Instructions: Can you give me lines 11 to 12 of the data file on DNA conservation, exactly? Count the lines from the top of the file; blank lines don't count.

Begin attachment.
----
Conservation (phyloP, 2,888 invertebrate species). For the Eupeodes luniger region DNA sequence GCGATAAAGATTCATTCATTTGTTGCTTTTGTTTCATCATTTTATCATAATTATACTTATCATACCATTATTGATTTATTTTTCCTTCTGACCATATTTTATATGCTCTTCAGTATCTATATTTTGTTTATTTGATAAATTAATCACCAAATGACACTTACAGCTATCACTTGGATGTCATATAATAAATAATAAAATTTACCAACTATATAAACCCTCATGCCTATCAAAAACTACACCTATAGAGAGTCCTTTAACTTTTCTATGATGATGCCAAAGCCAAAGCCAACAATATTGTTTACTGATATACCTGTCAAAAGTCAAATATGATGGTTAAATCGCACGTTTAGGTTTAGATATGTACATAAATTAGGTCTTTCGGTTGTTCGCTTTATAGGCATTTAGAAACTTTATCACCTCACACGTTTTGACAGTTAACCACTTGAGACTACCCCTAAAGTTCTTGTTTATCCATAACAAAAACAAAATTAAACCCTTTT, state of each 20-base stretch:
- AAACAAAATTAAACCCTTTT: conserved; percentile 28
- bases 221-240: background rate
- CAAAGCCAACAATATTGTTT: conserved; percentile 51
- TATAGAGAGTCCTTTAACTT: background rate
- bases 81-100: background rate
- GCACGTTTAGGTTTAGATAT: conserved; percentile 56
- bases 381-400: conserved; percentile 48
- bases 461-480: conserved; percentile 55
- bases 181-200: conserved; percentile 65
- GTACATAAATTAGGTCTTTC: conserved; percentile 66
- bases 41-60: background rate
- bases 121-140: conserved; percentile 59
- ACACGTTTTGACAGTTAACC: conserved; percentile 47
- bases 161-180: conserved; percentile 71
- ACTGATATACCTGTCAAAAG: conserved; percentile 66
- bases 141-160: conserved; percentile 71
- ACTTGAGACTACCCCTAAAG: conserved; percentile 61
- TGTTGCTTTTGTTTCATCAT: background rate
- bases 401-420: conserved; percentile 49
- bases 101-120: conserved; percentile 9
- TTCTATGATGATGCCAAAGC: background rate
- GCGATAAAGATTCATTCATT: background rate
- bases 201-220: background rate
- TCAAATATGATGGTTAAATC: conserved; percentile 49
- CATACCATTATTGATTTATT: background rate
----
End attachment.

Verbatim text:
- GTACATAAATTAGGTCTTTC: conserved; percentile 66
- bases 41-60: background rate